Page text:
What’s Next for China’s Economy?

Two decades ago, China’s factory-driven economy awed the world as it expanded at more than 10% per year. But the country has missed double-digit growth over the past decade. The GDP shrank from April to June this year compared with the previous three months, though it topped the same quarter of 2021, but just barely.

Economists tell a consistent story about how the drop happened: Lockdowns to stop COVID-19 infections hurt factory work and export shipments. They say those setbacks added to financial hardships among China’s top property firms and the shocks of a 2021 crackdown on major Chinese tech icons. 

China’s $18 trillion economy, the world’s second largest after the United States, shrunk 2.6% from April to June compared to the first three months of the year. 

“China’s economy has seen signs of disruption since February due to the impact of COVID-19 outbreaks in a number of Chinese cities,” said Rajiv Biswas, executive director and Asia-Pacific chief economist at S&P Global Market Intelligence. He called industrial production, retail sales and port operations particular trouble spots. 

“The resulting disruption to retail sales and industrial production has been quite severe during April and May. And in Shanghai, port operations and logistics were also quite heavily disrupted during April,” Biswas said. 

Shanghai is China’s chief port city. The central government ordered lockdowns there in April. 

China’s economy grew close to 10% per year from 2003 to 2010, World Bank data show. Annual growth gradually slowed through 2019 before dipping to 2.2% in the first pandemic year, 2020, and rebounding to 8.1% last year.

Pressure on jobs, spending 

The lockdown-weary country recorded more than 6% unemployment in April, compared with nearly 5% (4.8%) at the end of 2021. Younger workers  and smaller firms have been hit especially hard, analysts say.  

Individuals contacted by VOA in Beijing, Shanghai and the inland city of Changsha this week said they knew about the employment crunch but felt their own jobs were stable.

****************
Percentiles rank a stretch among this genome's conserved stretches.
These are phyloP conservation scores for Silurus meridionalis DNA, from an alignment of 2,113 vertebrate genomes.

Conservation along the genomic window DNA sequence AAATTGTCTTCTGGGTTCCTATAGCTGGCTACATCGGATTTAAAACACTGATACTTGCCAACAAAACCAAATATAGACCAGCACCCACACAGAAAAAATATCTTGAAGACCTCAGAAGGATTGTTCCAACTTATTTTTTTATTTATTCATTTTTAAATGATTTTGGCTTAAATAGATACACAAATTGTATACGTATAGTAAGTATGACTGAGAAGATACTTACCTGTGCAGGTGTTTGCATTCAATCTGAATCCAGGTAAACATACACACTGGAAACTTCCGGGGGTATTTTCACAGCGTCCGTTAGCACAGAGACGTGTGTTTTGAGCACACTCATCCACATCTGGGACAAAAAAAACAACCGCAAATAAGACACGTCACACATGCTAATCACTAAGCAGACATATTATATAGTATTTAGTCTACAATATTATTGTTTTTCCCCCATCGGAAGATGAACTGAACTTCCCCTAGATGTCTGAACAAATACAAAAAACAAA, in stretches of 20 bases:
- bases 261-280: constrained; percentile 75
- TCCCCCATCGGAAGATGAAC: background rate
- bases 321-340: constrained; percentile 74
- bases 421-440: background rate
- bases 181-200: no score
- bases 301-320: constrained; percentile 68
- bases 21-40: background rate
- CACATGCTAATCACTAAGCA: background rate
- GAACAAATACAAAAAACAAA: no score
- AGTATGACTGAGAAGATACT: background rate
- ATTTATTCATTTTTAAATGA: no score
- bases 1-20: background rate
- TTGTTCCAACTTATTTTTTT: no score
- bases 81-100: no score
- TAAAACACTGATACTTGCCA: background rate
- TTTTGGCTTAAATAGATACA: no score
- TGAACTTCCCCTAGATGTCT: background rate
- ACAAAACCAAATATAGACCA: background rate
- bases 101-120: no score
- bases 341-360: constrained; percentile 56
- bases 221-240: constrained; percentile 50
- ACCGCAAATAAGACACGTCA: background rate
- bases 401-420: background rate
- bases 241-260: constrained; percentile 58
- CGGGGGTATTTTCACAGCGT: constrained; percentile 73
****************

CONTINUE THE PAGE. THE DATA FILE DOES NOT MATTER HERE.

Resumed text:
“At least I don’t know of any friends around me who are jobless, and I’ve not heard that many complaints,” said a fashion importer who spoke on condition of anonymity.

Chinese consumers are now spending less than normal because they cannot go outside during mandatory closures, or they fear cuts in income from eventual job losses, said Alicia Garcia-Herrero, chief Asia-Pacific economist at French investment bank Natixis, who is based in Hong Kong. 

Retail sales grew at a low of 3% in June, even as lockdowns eased, Garcia said, pointing to “very negative sentiment as well as very slow growth in disposable income.”

“It is very clear that the household sentiment remains very negative, perhaps because of the uncertainty of future lockdowns as mass testing remains pervasive,” she said. 

Setbacks in property, tech, global confidence 

Last year, the economy was already faltering due to problems in real estate and tech. 

A number of big name Chinese property developers began to default on billions of dollars’ worth of loans last year, according to consultant firm Dezan Shira & Associates, who said homeowners who bought units through a “pre-pay model” are now refusing to pay mortgages on unfinished homes.

In tech, Chinese regulators began in cracking down on the country’s most powerful firms in late 2020, including e-commerce giant Alibaba Group and social media juggernaut Tencent. Regulators have cited concerns about monopolistic activity and data security.  

China’s economic malaise is worrying world markets because the “slope” of recovery is less steep than it was when COVID-19 hit in 2020, said Zerlina Zeng, a senior analyst at the CreditSights research firm in Singapore. Missed mortgage payments threaten the value assets, including property, she added.

Disruptions to export shipping and manufacturing in China have hobbled supply chains in much of the world, in turn adding to inflation and fears of recession.

Is the worst over? 

Officials in Beijing are nudging the economy forward again by spending on infrastructure. The GDP is already showing signs of recovery, Zeng said. Demand for cement and cars, including electric ones, is already up, she said. Officials are also relaxing last year’s tough stance on the tech industry, Zeng added.  

“Overall, we are seeing a better macro picture” this quarter, she said. “We think that for sure, [the economy] is going to recover but that the slope of the recovery is not going to be as good as what the market had expected back in the first quarter of this year.” 

Any future lockdowns will probably target neighborhoods rather than all of Shenzhen or Shanghai as the government did earlier this year, Zeng said. But she cautioned that China’s goal of 5.5% economic growth this year is “very ambitious.”

The government-run China Daily posted an investment bank editorial last week calling for 5.3% economic growth year on year from July through September, and 5.9% in the final months of 2022.


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